WHITEMARSH >> It was a common occurrence the last two seasons for young basketball players to ask Taylor O’Brien for a picture or an autograph.
Plymouth Whitemarsh girls basketball coach Dan Dougherty remembered one instance where a young girl approached O’Brien and said she wore No. 3 with her travel team because it was O’Brien’s jersey number. While O’Brien’s impact extended far beyond the 93 feet of a basketball court at PW, she left quite a legacy within those lines.
The senior capped her historic career a few weeks ago but added a major honor on Tuesday was she was named the PA sports writers 6A player of the year to go with a second straight first team all-state selection.
“I haven’t really been able to think about it but it’s an amazing feeling, especially with all the support I’ve have in my four years here,” O’Brien said Wednesday after playing in the inaugural Suburban One League All-Star game at PW. “From my friends to my family and my teammates, they’ve all been so supportive of me in everything.”
O’Brien finished with 10 points, three boards, two assists and a pair of steals playing for the Purple Team in a 77-63 loss. The senior, who is heading to Bucknell next year to continue playing, has been busy with PW’s track and field team and is heading to the annual Penn Relays on Thursday.
The 5-foot-9 guard spent her senior season rewriting the Plymouth Whitemarsh record books. She not only became the all-time leading girls scorer, then surpassed the overall school record and didn’t stop there. Late in the season, O’Brien became the first Colonial to ever surpass 2,000 points.
“We went out as best we could and there’s no other way I would have wanted it,” O’Brien, who averaged 22.8 points per game this season, said. “Yeah, a state title would have been nice but to finish with the girls and everybody playing as hard as we possibly could, that’s all you could ask for.”
O’Brien’s numbers, while extremely impressive, only tell part of the story. The senior isn’t one to bask in her own accomplishments and said being named player of the year was as much a credit to her teammates and coaches as it was to anything she did on the floor.
The guard put in countless hours in the gym, even while competing in volleyball and track for PW, to improve her game in every aspect. Each year, O’Brien’s scoring average went up but so did all the other numbers like rebounds, assists, steals and shooting percentage. This past season, she shot 50 percent from the floor and nearly 80 percent from the foul line.
“I think it’s very satisfying to her because of the company she’s in,” Dougherty said. “That first team all-state, that’s a prestigious group of kids and to be named player of the year, it’s a nice feather in the cap to what was a legendary career.”
Dougherty said while O’Brien may be reserved, she’s still fiercely competitive and that’s what has driven her to continue improving. That even extends to calculus class, where Dougherty teaches O’Brien and said the senior is always trying to get the highest score on assignments or tests.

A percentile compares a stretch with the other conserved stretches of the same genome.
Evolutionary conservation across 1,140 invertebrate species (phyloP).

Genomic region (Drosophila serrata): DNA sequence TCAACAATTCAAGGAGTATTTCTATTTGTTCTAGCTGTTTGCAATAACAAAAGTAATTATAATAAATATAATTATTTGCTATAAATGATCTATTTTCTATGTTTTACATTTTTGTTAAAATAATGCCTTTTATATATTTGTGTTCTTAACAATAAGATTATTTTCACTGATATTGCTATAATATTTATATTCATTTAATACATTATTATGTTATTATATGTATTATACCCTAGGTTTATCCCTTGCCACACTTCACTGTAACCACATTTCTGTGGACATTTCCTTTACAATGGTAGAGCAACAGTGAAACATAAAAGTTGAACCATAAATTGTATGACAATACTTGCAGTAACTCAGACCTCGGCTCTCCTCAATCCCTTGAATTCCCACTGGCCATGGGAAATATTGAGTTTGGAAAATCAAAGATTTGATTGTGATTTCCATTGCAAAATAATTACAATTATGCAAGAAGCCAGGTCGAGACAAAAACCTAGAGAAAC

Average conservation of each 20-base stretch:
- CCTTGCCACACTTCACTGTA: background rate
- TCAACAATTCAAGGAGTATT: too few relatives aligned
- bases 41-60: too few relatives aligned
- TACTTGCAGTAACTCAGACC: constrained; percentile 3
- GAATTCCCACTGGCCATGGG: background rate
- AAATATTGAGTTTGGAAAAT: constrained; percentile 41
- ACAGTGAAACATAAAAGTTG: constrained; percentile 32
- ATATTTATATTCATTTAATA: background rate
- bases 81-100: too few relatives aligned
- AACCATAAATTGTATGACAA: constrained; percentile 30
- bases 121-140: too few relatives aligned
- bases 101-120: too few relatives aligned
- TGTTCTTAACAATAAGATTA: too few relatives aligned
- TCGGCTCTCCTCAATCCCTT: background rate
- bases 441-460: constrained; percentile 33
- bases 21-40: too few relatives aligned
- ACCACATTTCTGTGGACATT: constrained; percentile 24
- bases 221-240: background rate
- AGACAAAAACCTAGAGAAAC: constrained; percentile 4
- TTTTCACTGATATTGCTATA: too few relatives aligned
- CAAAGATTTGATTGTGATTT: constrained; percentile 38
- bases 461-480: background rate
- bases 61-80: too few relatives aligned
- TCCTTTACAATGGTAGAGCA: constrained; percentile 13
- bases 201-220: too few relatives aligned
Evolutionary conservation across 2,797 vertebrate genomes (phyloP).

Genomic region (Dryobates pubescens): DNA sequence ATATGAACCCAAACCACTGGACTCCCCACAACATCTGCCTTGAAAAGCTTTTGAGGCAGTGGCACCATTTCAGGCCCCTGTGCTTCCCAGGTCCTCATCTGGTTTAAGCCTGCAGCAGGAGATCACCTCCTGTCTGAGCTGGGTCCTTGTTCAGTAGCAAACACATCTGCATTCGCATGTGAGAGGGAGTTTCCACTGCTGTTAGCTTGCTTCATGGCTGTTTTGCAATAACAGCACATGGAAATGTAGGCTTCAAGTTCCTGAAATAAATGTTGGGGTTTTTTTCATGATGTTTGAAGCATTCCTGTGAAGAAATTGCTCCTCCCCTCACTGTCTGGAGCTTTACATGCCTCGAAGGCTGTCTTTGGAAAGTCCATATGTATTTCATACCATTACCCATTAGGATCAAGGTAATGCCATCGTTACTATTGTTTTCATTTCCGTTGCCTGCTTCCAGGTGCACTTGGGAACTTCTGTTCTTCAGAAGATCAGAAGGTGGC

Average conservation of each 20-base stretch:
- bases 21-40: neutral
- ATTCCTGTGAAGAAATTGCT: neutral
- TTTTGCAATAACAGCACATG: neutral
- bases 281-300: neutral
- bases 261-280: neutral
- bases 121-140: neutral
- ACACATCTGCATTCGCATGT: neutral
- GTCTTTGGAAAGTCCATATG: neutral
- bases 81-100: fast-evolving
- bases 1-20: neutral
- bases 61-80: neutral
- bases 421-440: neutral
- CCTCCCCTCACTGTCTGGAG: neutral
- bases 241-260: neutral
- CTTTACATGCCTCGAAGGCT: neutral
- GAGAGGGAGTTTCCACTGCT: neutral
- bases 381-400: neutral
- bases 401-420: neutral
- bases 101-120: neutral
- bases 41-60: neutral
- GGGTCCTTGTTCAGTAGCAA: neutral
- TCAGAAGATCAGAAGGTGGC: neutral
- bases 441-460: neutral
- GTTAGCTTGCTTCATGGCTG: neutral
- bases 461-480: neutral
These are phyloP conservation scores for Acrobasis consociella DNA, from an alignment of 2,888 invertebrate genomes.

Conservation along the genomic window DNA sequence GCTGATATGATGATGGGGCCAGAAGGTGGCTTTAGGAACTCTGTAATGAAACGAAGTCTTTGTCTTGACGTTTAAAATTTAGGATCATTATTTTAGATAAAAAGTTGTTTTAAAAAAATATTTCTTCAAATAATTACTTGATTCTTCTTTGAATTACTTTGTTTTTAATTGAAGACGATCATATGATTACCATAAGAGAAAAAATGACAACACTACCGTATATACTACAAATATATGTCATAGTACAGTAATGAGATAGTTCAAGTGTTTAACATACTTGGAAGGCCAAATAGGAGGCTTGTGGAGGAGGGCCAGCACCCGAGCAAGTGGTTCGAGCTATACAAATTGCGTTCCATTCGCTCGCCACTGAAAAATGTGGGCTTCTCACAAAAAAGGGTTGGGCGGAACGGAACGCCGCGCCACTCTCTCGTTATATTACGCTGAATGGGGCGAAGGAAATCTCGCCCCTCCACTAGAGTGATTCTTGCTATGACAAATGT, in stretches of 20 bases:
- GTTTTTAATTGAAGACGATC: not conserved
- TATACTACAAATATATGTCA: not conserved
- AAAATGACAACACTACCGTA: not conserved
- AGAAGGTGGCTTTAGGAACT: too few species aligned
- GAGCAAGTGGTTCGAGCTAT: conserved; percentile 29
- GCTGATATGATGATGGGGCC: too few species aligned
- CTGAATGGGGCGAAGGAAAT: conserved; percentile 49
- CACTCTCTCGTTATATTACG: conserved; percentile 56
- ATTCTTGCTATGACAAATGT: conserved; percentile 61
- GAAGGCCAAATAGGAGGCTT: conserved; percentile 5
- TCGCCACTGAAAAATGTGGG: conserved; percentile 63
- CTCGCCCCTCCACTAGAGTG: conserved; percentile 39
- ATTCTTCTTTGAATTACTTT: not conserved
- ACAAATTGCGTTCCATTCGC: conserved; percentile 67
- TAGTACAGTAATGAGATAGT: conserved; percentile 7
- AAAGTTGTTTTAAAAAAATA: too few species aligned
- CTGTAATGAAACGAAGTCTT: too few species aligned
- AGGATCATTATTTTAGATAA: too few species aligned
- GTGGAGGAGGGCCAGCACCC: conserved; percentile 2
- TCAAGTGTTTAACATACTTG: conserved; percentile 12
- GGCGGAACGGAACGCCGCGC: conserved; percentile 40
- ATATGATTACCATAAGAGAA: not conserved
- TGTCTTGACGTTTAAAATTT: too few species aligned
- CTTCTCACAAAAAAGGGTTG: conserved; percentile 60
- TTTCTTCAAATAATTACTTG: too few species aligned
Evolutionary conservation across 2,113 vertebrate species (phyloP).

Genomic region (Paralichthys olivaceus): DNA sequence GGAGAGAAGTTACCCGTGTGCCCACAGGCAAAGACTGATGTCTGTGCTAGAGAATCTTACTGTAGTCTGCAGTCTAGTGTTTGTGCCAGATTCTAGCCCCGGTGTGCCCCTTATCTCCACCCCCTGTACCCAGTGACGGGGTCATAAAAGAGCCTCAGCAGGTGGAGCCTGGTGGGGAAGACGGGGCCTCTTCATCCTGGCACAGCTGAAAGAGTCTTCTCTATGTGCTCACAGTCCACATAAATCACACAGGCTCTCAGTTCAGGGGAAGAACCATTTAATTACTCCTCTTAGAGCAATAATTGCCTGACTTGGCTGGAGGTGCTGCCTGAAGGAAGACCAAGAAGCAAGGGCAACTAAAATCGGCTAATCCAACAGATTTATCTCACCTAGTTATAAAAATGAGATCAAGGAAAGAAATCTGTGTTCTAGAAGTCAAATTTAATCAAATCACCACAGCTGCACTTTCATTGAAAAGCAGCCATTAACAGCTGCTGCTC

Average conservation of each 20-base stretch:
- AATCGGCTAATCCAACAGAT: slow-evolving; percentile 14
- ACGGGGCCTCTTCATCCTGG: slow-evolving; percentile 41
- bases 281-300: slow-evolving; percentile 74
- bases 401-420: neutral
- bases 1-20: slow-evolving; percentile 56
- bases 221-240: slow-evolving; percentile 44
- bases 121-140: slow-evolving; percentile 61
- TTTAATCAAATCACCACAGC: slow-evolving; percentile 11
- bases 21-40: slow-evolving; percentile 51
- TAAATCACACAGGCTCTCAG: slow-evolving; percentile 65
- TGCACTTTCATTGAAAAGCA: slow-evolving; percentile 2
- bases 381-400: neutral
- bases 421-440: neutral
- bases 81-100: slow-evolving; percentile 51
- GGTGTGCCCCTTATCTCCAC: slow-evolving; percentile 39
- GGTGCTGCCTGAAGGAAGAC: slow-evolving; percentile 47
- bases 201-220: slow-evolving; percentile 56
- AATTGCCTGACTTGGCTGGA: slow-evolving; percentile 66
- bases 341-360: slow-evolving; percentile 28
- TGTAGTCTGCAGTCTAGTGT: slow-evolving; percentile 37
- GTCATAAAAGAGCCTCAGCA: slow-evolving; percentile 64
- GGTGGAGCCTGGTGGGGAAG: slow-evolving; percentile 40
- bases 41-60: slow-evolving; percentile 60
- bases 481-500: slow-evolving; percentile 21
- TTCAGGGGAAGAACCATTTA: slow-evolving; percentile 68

The senior also recognized that there were a lot of eyes on her and she tried to be the right role model for all those younger kids that came up to her after games. As the oldest of four siblings, O’Brien understands her impact doesn’t stay contained in the lines of the court.
“All of the people I looked up to, people look up to me now like that,” O’Brien said. “I want to be the best role model I can for all the younger kids watching me and all of them who want to play basketball. I want them to love it as much as I did and have the same kind of experience I did. I hope there’s more people who come along and accomplish the same things I did, but all together I couldn’t ask for anything more.”
PW will open its new gym next fall and while O’Brien won’t get to play a game there, she’ll certainly have a presence there. Dougherty said there’s a banner with her name on it in the works that will hang from the walls of the new gym. He added it was fitting that O’Brien got to play in the last PW game in the historic gym at Colonial Elementary School and capped it with a 32-point virtuoso performance.
The Colonials program is thriving in terms of numbers and Dougherty traces a lot of that back to O’Brien.
“We became a family, we went from a team to a family,” O’Brien said. “I just want to thank everyone, my family and friends, teammates and coaches, who was there for me every moment the last four years. I truly couldn’t have done it without them.”
As for the game, the Blue Team coached by North Penn’s Maggie deMarteleire and Abington’s Dan Marsh topped the Purple Team of Souderton’s Lynn Carroll and Central Bucks East’s Liz Potash 77-63. Rosters were determined in a draft format, with the players involved all seniors who had been named to an SOL all-league team.
Council Rock North senior Becca Margolis led the Blue Team with 17 points on 6-of-9 shooting, five assists, two rebounds and three steals while CB East’s Sophia Mancuso added 13 points. O’Brien and Central Bucks South’s Haley Meinel, a second team all-state selection, tied for the Purple Team lead with 10 points each while CB South’s Mac Ehresman and Abington’s Britney James each added nine.
Kate Connolly,one of four Souderton players in the game along with Tori Dowd, Sami Falencki and Alana Cardona, had five points and nine rebounds after being named first team all-state on Tuesday.
A FEW GOOD MINUTES
CR North’s Becca Margolis and PW’s Ali Diamond had played against each other a few times but they had never been teammates prior to Wednesday night.
It was really hard to tell during their first spell on the floor. Diamond, who walked off the lacrosse field across the parking lot and onto the basketball court, built an instant chemistry with the CR North point guard.
“It was a little weird, I hadn’t played basketball since the end of the season, but it was fun to get back on the court,” Diamond said. “She found me for a layup and we just connected on the court. I played against her twice last year, she was a tough player. I was looking for her too, it was all good.”
Margolis picked out Diamond for a 3-pointer with 3:46 left in the first quarter, setting off a 10-2 run where they scored eight points. Margolis found Diamond for all three of her first quarter hoops and the PW senior paid the favor back with an assist on Margolis’ late hoop in the first.
“It seemed like we were both going to win, she was pretty into it to,” Margolis said. “Everyone had fun, but we had a flow going and it was pretty awesome. We got along really well for just having played together for an hour.”
It was a bit weird for Diamond as she was on a different team than PW teammates O’Brien and Lauren Fortescue. Diamond did get into it a little bit when she guarded Fortescue, even getting a steal off her teammate at one point. Diamond finished with nine points on 4-of-5 shooting.